Ice causes issues, but overall not significant
By Kyle Mooty
The recent winter blast caused damage to a handful of area trees, some which may have fallen on structures as a result, but most agree the damage was not significant overall in Lockhart and Caldwell County.
Wayne Morse, Texas A&M AgriLife Extension Service Agent for Caldwell County, said most of the trees at this time of year are slick with few leaves, and that’s a good thing when ice storms hit.
“I wouldn’t say we had anything significant,” Morse said. “We had more oak trees than anything else damaged because of their leaves holding more water and therefore having more weight, so they may have had some limbs snapped.”
Donald A. LeClerc, Administrator for Caldwell County Unit Road Systems, said most of the tree damage he had seen were roads in the Lytton Springs and McMahan area.
“Anything on the right of way, we have to go out and clean it up,” LeClerc said. “We can’t go on private property. What we’ll do is chop it up and put it on the side of the road, then go pick it up in a dump truck. We have a pit we take it to on Seawillow Road. Once it’s big enough we’ll burn it. Of course, we have to get a permit from TCEQ.”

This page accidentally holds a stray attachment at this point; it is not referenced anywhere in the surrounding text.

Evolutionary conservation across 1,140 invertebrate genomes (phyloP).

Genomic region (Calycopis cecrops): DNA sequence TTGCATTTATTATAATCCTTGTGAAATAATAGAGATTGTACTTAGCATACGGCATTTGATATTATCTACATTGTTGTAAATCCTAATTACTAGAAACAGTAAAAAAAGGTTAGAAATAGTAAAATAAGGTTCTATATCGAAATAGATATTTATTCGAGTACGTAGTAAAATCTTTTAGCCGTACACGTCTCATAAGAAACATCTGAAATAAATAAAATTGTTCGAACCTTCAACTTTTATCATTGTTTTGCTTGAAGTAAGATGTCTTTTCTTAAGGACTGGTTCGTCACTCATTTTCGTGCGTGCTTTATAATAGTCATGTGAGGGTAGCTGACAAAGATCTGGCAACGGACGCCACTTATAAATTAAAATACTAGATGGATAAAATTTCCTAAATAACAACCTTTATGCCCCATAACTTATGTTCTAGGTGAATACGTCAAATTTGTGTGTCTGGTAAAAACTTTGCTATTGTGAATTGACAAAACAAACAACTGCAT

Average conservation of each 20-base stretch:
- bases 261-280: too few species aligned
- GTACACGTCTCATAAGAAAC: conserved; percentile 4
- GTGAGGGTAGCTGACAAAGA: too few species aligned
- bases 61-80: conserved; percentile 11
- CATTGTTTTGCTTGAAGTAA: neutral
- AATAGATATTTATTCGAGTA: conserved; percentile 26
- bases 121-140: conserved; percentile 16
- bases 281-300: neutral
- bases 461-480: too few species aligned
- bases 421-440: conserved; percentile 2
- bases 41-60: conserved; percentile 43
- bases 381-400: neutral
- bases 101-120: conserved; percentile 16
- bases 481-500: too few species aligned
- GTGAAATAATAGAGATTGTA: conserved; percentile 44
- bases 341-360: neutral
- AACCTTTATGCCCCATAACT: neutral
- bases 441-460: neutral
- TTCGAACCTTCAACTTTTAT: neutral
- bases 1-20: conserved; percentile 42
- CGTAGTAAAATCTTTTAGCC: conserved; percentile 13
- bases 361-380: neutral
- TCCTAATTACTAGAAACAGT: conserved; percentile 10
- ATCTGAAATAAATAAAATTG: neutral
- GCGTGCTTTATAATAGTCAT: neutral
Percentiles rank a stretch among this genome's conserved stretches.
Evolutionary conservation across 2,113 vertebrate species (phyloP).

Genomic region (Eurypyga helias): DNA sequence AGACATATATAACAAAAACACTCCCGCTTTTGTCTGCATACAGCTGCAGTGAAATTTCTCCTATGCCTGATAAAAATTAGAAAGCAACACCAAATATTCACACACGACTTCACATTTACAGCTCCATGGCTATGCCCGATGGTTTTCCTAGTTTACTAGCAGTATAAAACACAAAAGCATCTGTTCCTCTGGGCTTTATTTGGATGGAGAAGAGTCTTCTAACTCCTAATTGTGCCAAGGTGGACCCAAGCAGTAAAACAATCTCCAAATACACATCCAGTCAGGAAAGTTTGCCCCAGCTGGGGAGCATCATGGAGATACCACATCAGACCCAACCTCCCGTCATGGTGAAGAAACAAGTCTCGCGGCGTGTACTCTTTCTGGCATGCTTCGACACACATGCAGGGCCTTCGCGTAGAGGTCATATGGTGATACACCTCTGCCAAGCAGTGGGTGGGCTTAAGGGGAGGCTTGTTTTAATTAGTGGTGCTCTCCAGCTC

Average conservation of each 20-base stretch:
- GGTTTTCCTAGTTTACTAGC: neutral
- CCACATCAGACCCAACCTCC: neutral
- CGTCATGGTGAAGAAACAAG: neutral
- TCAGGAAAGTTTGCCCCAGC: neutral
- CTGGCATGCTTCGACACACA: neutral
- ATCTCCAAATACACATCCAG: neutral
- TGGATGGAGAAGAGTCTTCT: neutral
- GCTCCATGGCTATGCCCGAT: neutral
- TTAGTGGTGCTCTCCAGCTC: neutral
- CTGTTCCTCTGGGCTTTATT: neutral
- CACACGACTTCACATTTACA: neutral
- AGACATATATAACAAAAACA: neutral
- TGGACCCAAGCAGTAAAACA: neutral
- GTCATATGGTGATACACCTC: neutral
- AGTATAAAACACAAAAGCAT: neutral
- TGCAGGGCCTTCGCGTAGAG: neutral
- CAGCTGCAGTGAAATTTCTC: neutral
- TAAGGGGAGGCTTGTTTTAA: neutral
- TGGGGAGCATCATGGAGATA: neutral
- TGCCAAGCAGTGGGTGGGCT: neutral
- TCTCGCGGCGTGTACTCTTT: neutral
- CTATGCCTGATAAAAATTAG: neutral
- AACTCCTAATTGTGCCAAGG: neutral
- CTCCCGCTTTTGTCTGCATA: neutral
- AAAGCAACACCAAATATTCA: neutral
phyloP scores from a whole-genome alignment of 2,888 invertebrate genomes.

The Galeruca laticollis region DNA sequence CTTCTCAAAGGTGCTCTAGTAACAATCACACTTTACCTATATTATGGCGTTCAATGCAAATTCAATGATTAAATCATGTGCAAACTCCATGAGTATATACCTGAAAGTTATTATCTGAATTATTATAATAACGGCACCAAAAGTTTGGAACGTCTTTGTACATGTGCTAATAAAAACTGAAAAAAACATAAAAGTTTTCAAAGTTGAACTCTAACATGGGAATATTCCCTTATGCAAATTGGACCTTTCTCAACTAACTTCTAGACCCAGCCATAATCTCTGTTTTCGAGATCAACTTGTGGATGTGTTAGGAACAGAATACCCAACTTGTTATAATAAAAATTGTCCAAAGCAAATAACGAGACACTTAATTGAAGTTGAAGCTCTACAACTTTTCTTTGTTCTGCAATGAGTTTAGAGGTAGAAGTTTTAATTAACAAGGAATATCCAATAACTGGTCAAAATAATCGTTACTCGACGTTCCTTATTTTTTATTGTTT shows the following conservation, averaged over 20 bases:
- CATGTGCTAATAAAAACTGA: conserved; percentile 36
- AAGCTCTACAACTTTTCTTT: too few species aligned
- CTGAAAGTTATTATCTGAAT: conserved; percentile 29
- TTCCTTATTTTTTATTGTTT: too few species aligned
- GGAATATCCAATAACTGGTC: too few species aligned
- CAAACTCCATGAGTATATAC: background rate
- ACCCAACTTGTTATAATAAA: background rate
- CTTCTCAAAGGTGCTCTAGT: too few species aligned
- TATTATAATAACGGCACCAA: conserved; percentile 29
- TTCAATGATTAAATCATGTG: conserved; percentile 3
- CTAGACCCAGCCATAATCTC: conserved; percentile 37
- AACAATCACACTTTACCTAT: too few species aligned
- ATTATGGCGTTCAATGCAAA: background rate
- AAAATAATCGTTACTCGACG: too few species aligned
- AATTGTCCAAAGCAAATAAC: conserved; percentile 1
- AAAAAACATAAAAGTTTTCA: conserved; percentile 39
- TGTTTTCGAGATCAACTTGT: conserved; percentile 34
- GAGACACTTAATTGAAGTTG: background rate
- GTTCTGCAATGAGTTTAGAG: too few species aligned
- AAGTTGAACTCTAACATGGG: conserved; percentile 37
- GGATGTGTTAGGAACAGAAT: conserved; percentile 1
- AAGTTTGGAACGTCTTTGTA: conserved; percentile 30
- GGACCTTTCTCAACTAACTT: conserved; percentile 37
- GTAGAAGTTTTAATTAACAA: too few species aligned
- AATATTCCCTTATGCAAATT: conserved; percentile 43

There were several sightings of trees down within the Lockhart City Limits, and just like the county department, Public Works Director Sean Kelley said the City had crews working all through the winter storm.
“We made sure that our roadways were clear,” Kelley said. “We can’t go into people’s yards so they have to bring debris to the roadway.”
Kelley said the City has a program that charges $10 for each 15 minutes of work, and that is added to the utility bill.
“We will increase staffing as necessary,” Kelley said. “There are limitations. We take 12 cubic yards of material. Sometimes, people may have to hire a contractor.”
Anyone interested in the Lockhart City Program can call 398-6452.